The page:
You can now shut up any relative that calls millennials lazy for wanting cheaper higher education, and keeps claiming that they “worked my ass off at a minimum wage job for four years and paid for it all myself!” A new study finds that you can’t work your way through college at a minimum wage job, even for state schools. Students’ families are now faced with a bigger percentage of the burden than ever before.
While Connecticut came in 21st in the state for college affordability, the nation as a whole is having an issue with college affordability. Students and their families are paying more and more for a college education because of the decrease in state funding towards education. 30 years ago, in-state tuition for UConn was around $5,000 per year, where the college got just under 50% of its funding from the state. In 2016, with a 30% hike expected in tuition in the next four years, it will be around $27,000 a year. The percent of family income devoted to college has gone up in Connecticut, except for at Yale University.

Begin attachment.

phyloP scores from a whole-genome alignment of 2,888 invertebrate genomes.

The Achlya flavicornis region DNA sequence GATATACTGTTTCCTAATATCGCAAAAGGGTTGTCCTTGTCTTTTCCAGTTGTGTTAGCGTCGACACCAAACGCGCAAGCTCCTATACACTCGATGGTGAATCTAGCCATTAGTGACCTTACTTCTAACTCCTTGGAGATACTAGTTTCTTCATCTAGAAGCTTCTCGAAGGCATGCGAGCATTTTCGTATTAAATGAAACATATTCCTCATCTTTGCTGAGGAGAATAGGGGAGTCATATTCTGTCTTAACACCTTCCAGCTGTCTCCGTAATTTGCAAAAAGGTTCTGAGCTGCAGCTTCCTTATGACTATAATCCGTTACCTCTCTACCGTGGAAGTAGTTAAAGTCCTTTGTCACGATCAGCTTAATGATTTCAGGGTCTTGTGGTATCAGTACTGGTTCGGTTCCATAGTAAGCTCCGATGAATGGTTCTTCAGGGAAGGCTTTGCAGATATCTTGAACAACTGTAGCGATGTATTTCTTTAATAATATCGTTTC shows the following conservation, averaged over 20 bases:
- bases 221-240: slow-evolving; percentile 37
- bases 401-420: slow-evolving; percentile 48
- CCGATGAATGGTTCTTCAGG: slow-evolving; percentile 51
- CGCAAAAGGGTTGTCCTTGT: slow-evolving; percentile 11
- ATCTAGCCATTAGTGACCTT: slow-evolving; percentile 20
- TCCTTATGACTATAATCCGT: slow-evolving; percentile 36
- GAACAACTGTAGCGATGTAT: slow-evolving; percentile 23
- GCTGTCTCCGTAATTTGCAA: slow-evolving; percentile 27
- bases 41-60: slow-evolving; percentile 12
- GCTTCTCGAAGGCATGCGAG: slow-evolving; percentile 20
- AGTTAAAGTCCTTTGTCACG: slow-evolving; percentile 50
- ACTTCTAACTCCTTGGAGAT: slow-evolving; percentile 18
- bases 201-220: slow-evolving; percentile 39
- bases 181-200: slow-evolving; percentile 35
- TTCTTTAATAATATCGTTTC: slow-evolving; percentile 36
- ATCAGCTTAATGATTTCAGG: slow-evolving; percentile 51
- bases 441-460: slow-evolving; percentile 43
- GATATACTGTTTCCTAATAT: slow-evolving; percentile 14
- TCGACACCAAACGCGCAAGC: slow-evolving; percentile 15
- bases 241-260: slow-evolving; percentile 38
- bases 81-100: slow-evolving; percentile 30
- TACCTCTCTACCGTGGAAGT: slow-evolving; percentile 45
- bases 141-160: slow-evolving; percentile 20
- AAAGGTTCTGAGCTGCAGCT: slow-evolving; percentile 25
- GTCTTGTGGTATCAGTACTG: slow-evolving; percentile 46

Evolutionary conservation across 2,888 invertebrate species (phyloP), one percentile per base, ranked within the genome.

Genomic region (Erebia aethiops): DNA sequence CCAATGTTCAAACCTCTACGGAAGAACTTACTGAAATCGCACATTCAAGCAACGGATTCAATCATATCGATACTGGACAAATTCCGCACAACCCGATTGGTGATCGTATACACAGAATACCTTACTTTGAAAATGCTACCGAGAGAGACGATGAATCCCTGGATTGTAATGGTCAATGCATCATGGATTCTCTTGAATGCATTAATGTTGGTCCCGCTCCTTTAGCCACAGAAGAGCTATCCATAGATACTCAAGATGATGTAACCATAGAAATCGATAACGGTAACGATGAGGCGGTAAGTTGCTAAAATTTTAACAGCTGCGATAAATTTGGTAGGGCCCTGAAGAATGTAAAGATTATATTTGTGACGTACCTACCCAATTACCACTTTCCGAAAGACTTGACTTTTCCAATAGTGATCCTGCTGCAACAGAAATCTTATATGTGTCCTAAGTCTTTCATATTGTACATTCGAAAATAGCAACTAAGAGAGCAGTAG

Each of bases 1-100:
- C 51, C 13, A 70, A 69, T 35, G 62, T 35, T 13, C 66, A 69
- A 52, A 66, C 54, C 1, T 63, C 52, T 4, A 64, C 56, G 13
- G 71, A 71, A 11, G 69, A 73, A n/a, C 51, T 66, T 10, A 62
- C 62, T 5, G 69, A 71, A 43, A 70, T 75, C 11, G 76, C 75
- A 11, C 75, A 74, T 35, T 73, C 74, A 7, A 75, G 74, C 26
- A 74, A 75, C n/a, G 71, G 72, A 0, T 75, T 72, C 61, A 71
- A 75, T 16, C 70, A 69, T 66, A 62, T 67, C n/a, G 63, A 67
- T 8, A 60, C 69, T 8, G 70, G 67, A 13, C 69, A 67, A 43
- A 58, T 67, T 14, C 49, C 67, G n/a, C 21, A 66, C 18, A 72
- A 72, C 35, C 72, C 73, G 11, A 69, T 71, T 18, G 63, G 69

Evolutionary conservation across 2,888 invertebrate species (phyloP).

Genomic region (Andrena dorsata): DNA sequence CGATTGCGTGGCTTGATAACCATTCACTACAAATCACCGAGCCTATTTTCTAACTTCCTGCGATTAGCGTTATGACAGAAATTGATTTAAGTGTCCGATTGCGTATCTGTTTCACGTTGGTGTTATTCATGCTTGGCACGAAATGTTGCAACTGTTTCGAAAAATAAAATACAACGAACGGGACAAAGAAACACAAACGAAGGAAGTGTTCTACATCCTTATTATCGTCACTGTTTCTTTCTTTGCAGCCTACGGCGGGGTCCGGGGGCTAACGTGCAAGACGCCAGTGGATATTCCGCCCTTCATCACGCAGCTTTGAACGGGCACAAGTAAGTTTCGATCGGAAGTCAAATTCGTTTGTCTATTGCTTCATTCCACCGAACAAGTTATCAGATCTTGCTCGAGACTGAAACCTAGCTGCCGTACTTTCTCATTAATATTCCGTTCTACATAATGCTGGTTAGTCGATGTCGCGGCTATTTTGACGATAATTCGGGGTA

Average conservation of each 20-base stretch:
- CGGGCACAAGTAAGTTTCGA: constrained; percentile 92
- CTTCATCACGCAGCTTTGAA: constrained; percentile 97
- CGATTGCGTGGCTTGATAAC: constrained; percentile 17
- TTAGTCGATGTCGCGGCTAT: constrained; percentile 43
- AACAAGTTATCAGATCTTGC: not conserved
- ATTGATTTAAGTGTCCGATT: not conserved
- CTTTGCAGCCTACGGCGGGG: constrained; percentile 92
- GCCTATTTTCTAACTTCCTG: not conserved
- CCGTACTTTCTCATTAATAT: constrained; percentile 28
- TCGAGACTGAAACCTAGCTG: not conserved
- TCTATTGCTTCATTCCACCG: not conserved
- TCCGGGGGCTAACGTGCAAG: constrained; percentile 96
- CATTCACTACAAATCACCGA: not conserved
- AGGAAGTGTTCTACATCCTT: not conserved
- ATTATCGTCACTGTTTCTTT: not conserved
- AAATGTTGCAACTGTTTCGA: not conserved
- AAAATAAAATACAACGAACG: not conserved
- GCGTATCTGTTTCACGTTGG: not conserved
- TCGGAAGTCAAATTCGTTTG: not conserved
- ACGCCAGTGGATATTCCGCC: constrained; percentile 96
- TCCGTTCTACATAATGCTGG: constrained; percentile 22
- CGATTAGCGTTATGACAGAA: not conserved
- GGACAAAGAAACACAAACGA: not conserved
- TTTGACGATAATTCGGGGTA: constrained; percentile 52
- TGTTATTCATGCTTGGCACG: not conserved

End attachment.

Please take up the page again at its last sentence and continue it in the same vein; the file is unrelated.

Connecticut has some of the lowest-costing community colleges, however, with Housatonic Community College boasting a $4052/year tuition rate, among the lowest in the country. Many students are now turning to 2-year degrees at a community college to save big bucks. In fact, need-based financial aid has gone down with new FAFSA (Free Application for Federal Student Aid) regulations, where Connecticut gives an average of just $209 per student, as opposed to the national average of $474 per student.
With a college degree becoming a growing necessity, college affordability is standing in the way of so many peoples’ dreams. It is at the forefront of every student’s mind, and the nagging question of “how will I pay for college?” and “how am I going to pay off all this debt?” is a daunting task that we shouldn’t have to make students ask themselves. Investing in education is investing in the future, and these kids can’t be focused on changing the world when they have $30,000 in debt to worry about.